The Carlsbad Environmental Monitoring and Research Center (CEMRC) has conducted radiological analyses of filters from WIPP, for the period at and a week after the Feb. 14 plutonium release.
These filters consist of 47mm diameter, one micron pore size, paper filters that sample the air exiting the WIPP repository exhaust shaft at Station A (before air goes through HEPA filtration) and at Station B (after air goes through HEPA filtration). As stated by DOE officials, in the event of a radioactive detection in the underground, the ventilation system lowers the fan speed and automatically shifts to a “filtration” mode; whereby all of the exhaust shaft effluent passes through a large bank of High Efficiency Particulate Absorption (HEPA) filters designed to remove 99.97% of all radioactive particles from the air before exiting into the environment…
Additionally, it deserves noting that the engineered safety systems in place within the WIPP facility (i.e. HEPA filtration system) reduced the amount of 241Am exiting the exhaust ventilation system by 754 times and the amount of 239+240Pu by nearly 3,000 times. Lastly, it is also evident that in the days following the event, the levels of radioactivity both within the repository (pre-HEPA) and what was ultimately released (post-HEPA), have decreased considerably and appear to have stabilized at significantly reduced levels.
There were supposedly no workers underground at the time of the release, so the 13 workers who did test positive for americium and plutonium were exposed to levels corresponding to Station B.
If you look at the Station B section, under the column “241Am Bq/m3”, you will see 1.81 becquerels of americium-241 were found in this filter on Feb. 18. Subsequent days have much lower readings, as noted. But if you take the average of the subsequent days, you will find that WIPP is still releasing the same quantity of Am-241 every 13 days.
So according to this data, we are getting WIPPed every two weeks or so. Perhaps the levels have dropped further since then, but we don’t know that for sure.
This article by Don Hancock of the Southwest Research and Information Center (SRIC) has some good information.
As of March 4, there is much more that is unknown than known:
* What caused the leak?
* How much leaked into the underground salt mine?
* How much leaked into the environment?
* Where are those radioactive and toxic wastes now?
* To what amount of radiation were the workers exposed?
* What are the health effects for those workers?
* What decontamination is necessary in the underground mine?
* What decontamination is necessary on the WIPP site and surrounding area?
* If WIPP reopens, what changes in the operation, monitoring, and safety culture will be implemented?…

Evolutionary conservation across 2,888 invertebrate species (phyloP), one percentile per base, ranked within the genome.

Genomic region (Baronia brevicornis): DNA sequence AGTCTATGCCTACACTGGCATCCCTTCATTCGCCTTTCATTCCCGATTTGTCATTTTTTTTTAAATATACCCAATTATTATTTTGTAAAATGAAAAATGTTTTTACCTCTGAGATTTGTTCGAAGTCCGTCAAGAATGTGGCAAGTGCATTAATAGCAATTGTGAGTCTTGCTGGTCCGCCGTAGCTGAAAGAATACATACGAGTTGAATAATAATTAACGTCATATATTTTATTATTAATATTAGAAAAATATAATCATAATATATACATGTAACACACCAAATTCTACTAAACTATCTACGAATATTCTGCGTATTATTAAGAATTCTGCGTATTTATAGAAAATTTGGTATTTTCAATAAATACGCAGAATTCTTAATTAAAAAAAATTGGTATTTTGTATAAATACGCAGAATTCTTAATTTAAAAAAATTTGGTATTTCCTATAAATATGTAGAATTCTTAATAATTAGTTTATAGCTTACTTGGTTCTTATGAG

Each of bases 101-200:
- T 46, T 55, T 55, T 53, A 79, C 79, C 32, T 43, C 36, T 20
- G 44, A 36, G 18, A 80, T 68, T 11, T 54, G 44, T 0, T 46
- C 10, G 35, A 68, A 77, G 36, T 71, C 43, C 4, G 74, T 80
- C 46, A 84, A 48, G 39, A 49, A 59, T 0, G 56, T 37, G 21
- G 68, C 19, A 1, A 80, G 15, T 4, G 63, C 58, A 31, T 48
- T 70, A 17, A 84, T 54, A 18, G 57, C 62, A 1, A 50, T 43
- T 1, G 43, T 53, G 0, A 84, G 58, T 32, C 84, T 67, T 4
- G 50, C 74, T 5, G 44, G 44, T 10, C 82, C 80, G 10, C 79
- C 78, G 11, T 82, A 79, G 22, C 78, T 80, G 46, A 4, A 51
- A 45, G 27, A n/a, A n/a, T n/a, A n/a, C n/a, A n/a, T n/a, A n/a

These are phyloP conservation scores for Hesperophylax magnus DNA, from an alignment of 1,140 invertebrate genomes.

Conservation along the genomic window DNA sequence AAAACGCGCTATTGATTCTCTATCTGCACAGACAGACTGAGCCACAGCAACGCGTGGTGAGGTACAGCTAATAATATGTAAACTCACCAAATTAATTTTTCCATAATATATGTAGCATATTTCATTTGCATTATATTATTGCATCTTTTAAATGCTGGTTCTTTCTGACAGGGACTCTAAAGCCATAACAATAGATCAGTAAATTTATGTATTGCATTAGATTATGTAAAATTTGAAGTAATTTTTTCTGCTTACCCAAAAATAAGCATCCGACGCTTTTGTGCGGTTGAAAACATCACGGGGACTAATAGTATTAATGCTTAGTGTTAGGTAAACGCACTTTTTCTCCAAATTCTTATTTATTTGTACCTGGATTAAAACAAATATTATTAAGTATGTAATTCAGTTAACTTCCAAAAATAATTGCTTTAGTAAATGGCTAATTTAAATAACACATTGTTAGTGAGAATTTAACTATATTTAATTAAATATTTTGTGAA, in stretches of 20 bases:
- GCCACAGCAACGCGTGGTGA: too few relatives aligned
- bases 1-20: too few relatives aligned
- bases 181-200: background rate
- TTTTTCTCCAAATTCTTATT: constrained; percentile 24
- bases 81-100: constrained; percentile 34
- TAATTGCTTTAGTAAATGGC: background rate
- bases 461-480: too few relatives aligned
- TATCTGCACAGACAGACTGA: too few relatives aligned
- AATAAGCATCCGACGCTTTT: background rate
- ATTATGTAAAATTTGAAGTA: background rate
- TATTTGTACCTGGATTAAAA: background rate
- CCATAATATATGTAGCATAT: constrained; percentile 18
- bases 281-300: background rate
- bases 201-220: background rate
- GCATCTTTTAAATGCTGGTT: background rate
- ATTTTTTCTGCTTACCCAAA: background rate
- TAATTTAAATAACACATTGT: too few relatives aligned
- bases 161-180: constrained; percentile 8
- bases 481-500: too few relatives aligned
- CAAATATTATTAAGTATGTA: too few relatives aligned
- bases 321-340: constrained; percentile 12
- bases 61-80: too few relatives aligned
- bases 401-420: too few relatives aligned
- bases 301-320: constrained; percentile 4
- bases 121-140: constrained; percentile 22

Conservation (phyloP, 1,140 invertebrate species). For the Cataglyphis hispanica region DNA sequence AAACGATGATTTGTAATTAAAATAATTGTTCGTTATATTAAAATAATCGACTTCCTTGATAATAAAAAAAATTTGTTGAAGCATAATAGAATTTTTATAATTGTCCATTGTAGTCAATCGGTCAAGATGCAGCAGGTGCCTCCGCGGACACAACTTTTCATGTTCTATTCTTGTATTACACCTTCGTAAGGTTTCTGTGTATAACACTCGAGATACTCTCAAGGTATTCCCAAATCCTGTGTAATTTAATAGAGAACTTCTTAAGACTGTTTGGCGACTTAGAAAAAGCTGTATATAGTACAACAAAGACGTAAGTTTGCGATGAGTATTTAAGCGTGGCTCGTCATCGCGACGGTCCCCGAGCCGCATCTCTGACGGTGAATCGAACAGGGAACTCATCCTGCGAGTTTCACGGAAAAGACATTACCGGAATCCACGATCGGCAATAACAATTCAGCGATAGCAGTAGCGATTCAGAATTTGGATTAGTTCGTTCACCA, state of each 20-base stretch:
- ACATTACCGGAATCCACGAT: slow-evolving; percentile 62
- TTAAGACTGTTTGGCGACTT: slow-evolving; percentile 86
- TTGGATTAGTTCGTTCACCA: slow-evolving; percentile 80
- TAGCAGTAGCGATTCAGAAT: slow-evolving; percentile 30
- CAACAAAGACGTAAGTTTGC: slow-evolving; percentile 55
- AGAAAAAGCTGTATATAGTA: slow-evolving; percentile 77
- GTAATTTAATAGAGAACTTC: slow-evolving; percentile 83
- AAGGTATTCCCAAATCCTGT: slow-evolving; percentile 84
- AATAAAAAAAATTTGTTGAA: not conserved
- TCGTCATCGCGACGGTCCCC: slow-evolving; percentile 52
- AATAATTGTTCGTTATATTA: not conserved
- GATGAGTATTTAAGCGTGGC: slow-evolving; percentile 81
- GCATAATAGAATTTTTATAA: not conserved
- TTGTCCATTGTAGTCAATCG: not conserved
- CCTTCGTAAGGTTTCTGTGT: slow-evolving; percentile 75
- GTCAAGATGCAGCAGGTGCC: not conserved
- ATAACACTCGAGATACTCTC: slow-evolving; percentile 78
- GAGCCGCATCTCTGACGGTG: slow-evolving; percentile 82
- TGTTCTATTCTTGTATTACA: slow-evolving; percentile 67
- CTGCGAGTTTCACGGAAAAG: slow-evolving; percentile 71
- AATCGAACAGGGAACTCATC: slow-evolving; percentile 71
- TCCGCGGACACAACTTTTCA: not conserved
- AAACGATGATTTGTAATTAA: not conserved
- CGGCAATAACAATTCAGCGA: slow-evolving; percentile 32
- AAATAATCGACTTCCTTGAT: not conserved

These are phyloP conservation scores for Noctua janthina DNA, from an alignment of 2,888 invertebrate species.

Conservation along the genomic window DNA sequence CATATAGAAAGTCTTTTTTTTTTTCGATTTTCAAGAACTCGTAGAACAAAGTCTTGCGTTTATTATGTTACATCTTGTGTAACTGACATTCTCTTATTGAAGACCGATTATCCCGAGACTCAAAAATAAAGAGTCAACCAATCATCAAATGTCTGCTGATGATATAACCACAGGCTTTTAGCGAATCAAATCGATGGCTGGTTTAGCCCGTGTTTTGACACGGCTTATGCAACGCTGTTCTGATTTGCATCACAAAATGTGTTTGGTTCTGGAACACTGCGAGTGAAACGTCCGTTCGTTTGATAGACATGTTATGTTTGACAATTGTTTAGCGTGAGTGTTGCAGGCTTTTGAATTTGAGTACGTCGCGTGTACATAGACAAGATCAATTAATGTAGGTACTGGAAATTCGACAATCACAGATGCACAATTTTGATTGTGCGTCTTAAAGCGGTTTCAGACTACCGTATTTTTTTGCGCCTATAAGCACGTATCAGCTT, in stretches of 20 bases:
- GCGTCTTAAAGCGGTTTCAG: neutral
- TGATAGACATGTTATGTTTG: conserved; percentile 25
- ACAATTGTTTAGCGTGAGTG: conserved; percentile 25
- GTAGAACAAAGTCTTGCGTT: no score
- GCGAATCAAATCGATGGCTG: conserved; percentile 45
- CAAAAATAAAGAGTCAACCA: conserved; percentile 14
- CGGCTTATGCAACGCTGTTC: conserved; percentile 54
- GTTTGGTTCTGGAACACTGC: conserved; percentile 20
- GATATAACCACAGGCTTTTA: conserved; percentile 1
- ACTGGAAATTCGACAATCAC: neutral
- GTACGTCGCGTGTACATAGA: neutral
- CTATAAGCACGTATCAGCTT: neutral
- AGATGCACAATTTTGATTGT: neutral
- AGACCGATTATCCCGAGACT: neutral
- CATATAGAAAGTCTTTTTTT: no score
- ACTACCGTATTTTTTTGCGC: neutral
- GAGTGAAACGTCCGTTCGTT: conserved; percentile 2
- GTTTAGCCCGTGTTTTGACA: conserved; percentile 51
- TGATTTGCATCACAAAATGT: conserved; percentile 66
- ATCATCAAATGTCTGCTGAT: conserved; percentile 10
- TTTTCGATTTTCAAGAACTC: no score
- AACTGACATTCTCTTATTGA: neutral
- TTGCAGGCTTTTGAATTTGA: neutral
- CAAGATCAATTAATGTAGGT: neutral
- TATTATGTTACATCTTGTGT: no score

But it is likely that for at least some of the questions, precise information will never be available. For example, how much leaked into the environment may be only approximately determined. Although computer air dispersion models will be used to estimate the amount released, where those contaminants are is unknowable, since the wind can widely disperse the particles of plutonium (Pu)-239 and americium (Am)-241 that were detected. What precise health effects will occur in workers and others is also unknowable. But health dangers exist for a very long time, since Am-241 has a half-life of 432 years (half of the current radioactivity will be present in that many years), and Pu-239 has more than a 24,000-year half-life.
Multiply the half-life by 10 to get the approximate time that these leaked isotopes will be dangerous. For americium, it is 4,320 years. For plutonium, it is 240,000 years.
On February 26, the 13 WIPP employees who had been on the surface when the radiation was detected were notified that they tested positive for internal radiological contamination, “predominantly americium-241.” These workers will have additional bioassay (urine and fecal) analyses conducted. On Thursday, February 27, Farok Sharif, Nuclear Waste Partnership President, stated that other workers who came onsite on February 15 are having bioassay testing, and some additional workers are requesting to be tested. All workers who want to be tested will be tested. All workers who want to have lung and whole body counts at CEMRC also will be allowed to do so. Laboratory analysis of bioassay samples takes one to two weeks. Sharif also stated that no workers have received chelating drugs that could help excrete the internal contamination.